Tuesday, 12 January 2010

All The Nice Boys Love a Sailor !

The latest member of my collection arrived today.

As anybody who has read my recent AVO blog will testify, I have a liking for classic clunky electronics.

Sent to me by a friend who took it off an old vessel, this Sailor RT144B used to be the VHF of choice for fishermen all over the world.

 I like it because it has no complex integrated circuits and can be fixed with a soldering iron.

It works, but needs a bit of T.L.C.

It needs new lamps behind the dial for night time illumination and the volume pot needs replacing as the tracks are dirty/noisy, but otherwise it works well.

Lots of VHF radios were replaced when GMDSS came in and sets with digital selective calling became the order of the day.

Sailor sets are famous for their ruggedness and are characterized by their green colour.

The fishing skippers in Aberdeen, Peterhead and Buckie used to just ask for a new green set - no makers names were necessary.

Simon Petersen founded S.P. Radio (Sailor) in 1948 as a domestic radio and later TV manufacturer in Aalborg, Denmark 

Simon was born in 1901 at Bjergby, the son of a farmer. 

He is said to have studied with Bang and Olufsen at Aarhus Technical College in the twenties. 

S.P Radio faced increasing competitive pressure in the early sixties and finally stopped making television in 1965.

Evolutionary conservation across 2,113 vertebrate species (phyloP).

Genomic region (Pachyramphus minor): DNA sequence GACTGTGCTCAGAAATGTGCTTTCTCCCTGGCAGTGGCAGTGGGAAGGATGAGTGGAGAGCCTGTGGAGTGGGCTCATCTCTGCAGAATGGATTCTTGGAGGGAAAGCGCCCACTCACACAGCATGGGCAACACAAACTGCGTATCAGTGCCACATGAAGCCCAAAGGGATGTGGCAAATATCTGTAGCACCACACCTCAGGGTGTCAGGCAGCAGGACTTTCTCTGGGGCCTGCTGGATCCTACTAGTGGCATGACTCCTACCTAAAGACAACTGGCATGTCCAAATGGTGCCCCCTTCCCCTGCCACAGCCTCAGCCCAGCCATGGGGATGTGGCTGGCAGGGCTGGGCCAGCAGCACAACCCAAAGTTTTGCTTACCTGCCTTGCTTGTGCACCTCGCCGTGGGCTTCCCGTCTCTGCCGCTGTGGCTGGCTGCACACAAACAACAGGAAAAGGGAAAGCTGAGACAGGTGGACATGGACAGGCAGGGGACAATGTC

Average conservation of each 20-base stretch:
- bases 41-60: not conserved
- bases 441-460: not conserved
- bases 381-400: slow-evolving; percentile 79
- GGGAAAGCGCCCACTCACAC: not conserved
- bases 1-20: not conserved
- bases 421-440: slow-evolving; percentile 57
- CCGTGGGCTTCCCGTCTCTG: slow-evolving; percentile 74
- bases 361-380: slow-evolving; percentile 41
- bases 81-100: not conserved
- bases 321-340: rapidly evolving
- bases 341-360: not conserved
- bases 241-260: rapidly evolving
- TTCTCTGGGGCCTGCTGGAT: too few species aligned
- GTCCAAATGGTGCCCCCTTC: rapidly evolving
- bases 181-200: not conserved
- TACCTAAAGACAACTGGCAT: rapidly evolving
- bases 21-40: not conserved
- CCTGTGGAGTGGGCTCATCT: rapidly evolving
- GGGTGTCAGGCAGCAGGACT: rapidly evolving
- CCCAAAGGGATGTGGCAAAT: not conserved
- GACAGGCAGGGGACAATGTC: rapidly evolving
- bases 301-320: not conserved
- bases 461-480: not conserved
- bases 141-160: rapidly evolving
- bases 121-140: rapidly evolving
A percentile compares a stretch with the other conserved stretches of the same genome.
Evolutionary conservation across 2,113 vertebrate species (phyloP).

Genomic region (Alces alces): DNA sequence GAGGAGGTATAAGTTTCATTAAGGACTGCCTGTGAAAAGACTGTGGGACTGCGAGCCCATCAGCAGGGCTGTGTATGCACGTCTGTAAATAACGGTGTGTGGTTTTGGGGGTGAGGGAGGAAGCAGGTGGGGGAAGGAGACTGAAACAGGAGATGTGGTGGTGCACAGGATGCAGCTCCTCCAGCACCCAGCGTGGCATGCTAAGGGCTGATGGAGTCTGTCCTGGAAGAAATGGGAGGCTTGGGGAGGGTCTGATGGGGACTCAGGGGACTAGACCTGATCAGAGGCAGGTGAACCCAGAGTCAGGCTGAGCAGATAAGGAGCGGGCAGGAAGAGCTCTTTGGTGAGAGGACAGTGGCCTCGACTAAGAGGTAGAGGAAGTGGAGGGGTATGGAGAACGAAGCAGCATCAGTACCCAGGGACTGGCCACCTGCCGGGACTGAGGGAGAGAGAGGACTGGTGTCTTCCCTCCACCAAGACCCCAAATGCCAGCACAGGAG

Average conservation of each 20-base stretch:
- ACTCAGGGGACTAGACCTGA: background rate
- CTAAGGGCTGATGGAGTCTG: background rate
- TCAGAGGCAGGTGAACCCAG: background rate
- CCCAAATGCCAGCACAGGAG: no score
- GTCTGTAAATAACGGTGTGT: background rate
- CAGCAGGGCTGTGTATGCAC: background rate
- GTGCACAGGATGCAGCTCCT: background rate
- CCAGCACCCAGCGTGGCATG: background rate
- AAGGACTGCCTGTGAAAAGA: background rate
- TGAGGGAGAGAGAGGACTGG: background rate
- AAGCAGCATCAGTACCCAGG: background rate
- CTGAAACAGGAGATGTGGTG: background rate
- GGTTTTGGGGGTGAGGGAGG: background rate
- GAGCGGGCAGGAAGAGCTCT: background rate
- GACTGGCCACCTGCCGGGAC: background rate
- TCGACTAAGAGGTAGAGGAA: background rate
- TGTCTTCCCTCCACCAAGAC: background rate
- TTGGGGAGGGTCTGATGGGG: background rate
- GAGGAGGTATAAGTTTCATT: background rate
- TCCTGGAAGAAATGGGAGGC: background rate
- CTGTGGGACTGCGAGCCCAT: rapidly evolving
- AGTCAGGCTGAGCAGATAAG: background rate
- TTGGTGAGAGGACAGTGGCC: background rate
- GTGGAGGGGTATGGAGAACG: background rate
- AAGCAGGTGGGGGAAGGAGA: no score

Meanwhile, Simon had noticed opportunities in the market for maritime radio communications equipment to small vessels. 

In 1970, they produced the VHF Radio Telephone type RT144A.

Suddenly, VHF was available at the reduced price of £3500.

(Ironically, you can now buy a VHF for under £100).

Sailor went on to build ships radio stations and a wide range of equipment.

Today, they are owned by the large communications group, Thrane & Thrane and their green sets were produced until only recently, still using the Sailor brand.

You can still get their later RT2048 and RT2047 VHF sets on eBay. These went out of production in the last year or two.  

Strangely, Willawaw has a fixed VHF set built into the control panel, which is an unusual grey version of the RT2048 - it's a very good VHF, which has been used on the Thames and Severn transit, but it is a pushbutton set !!

Thrane now use their corporate blue and so ends the era of the "green set".

Simon died in 1994.

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